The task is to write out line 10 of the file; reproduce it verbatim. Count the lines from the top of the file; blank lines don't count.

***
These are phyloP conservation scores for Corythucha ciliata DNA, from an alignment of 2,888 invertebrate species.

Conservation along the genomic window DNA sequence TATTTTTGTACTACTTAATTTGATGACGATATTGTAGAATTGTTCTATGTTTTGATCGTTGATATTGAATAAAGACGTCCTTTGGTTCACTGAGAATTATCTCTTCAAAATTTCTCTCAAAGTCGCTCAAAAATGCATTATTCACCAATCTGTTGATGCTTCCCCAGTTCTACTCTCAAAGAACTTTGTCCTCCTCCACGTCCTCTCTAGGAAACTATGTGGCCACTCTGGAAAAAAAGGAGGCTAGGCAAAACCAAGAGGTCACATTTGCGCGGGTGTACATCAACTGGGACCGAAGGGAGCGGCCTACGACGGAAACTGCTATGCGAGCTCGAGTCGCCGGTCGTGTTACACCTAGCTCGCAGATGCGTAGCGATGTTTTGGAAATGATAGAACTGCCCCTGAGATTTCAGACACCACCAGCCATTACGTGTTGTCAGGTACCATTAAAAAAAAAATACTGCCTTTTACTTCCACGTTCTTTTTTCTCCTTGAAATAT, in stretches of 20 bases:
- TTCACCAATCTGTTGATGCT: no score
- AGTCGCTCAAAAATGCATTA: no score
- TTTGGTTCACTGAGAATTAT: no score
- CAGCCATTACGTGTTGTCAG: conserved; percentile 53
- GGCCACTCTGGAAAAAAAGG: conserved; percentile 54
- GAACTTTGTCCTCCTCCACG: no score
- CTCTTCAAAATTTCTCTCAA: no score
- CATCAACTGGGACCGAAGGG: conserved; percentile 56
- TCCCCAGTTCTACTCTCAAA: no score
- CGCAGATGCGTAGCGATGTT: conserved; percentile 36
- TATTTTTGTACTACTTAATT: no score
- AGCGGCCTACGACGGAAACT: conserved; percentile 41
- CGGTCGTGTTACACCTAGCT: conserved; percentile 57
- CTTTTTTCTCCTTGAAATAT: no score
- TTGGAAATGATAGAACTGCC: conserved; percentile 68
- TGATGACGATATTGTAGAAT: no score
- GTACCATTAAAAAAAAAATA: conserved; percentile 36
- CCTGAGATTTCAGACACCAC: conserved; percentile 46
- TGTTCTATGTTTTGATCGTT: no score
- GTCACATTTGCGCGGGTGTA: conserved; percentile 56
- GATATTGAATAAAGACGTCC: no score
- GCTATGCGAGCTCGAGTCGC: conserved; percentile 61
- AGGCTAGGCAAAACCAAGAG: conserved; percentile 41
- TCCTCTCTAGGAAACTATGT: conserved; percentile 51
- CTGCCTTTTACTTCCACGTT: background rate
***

- CATCAACTGGGACCGAAGGG: conserved; percentile 56